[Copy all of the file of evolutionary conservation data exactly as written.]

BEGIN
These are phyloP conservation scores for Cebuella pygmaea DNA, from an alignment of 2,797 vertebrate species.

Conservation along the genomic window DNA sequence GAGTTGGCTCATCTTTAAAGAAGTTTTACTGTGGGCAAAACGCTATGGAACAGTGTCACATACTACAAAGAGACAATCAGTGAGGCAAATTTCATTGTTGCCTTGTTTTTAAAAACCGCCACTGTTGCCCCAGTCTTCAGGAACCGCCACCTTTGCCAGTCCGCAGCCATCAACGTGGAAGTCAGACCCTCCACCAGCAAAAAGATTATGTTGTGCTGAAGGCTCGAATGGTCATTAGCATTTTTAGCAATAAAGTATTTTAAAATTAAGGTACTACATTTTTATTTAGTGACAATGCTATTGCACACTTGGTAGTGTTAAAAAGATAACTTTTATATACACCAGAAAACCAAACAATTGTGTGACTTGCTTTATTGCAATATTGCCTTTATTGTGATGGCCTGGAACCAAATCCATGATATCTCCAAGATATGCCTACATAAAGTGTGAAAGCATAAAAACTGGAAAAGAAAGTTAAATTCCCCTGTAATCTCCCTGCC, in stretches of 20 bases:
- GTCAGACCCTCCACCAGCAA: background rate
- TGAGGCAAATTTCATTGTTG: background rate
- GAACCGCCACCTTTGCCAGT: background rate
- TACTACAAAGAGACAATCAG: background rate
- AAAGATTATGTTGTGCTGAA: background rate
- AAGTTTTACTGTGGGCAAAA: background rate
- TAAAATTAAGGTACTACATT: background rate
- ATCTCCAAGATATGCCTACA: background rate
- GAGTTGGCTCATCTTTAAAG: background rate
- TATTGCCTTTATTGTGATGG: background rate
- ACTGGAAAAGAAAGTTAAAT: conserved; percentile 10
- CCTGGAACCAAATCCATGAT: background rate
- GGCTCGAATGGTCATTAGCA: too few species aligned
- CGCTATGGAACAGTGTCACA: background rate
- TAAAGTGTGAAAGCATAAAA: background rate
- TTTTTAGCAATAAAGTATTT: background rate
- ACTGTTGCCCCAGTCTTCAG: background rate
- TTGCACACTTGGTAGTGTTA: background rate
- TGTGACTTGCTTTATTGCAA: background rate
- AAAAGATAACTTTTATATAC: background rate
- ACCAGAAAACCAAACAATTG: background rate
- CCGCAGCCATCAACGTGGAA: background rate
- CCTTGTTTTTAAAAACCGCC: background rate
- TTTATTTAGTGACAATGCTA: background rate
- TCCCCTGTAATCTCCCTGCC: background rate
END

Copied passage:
These are phyloP conservation scores for Cebuella pygmaea DNA, from an alignment of 2,797 vertebrate species.

Conservation along the genomic window DNA sequence GAGTTGGCTCATCTTTAAAGAAGTTTTACTGTGGGCAAAACGCTATGGAACAGTGTCACATACTACAAAGAGACAATCAGTGAGGCAAATTTCATTGTTGCCTTGTTTTTAAAAACCGCCACTGTTGCCCCAGTCTTCAGGAACCGCCACCTTTGCCAGTCCGCAGCCATCAACGTGGAAGTCAGACCCTCCACCAGCAAAAAGATTATGTTGTGCTGAAGGCTCGAATGGTCATTAGCATTTTTAGCAATAAAGTATTTTAAAATTAAGGTACTACATTTTTATTTAGTGACAATGCTATTGCACACTTGGTAGTGTTAAAAAGATAACTTTTATATACACCAGAAAACCAAACAATTGTGTGACTTGCTTTATTGCAATATTGCCTTTATTGTGATGGCCTGGAACCAAATCCATGATATCTCCAAGATATGCCTACATAAAGTGTGAAAGCATAAAAACTGGAAAAGAAAGTTAAATTCCCCTGTAATCTCCCTGCC, in stretches of 20 bases:
- GTCAGACCCTCCACCAGCAA: background rate
- TGAGGCAAATTTCATTGTTG: background rate
- GAACCGCCACCTTTGCCAGT: background rate
- TACTACAAAGAGACAATCAG: background rate
- AAAGATTATGTTGTGCTGAA: background rate
- AAGTTTTACTGTGGGCAAAA: background rate
- TAAAATTAAGGTACTACATT: background rate
- ATCTCCAAGATATGCCTACA: background rate
- GAGTTGGCTCATCTTTAAAG: background rate
- TATTGCCTTTATTGTGATGG: background rate
- ACTGGAAAAGAAAGTTAAAT: conserved; percentile 10
- CCTGGAACCAAATCCATGAT: background rate
- GGCTCGAATGGTCATTAGCA: too few species aligned
- CGCTATGGAACAGTGTCACA: background rate
- TAAAGTGTGAAAGCATAAAA: background rate
- TTTTTAGCAATAAAGTATTT: background rate
- ACTGTTGCCCCAGTCTTCAG: background rate
- TTGCACACTTGGTAGTGTTA: background rate
- TGTGACTTGCTTTATTGCAA: background rate
- AAAAGATAACTTTTATATAC: background rate
- ACCAGAAAACCAAACAATTG: background rate
- CCGCAGCCATCAACGTGGAA: background rate
- CCTTGTTTTTAAAAACCGCC: background rate
- TTTATTTAGTGACAATGCTA: background rate
- TCCCCTGTAATCTCCCTGCC: background rate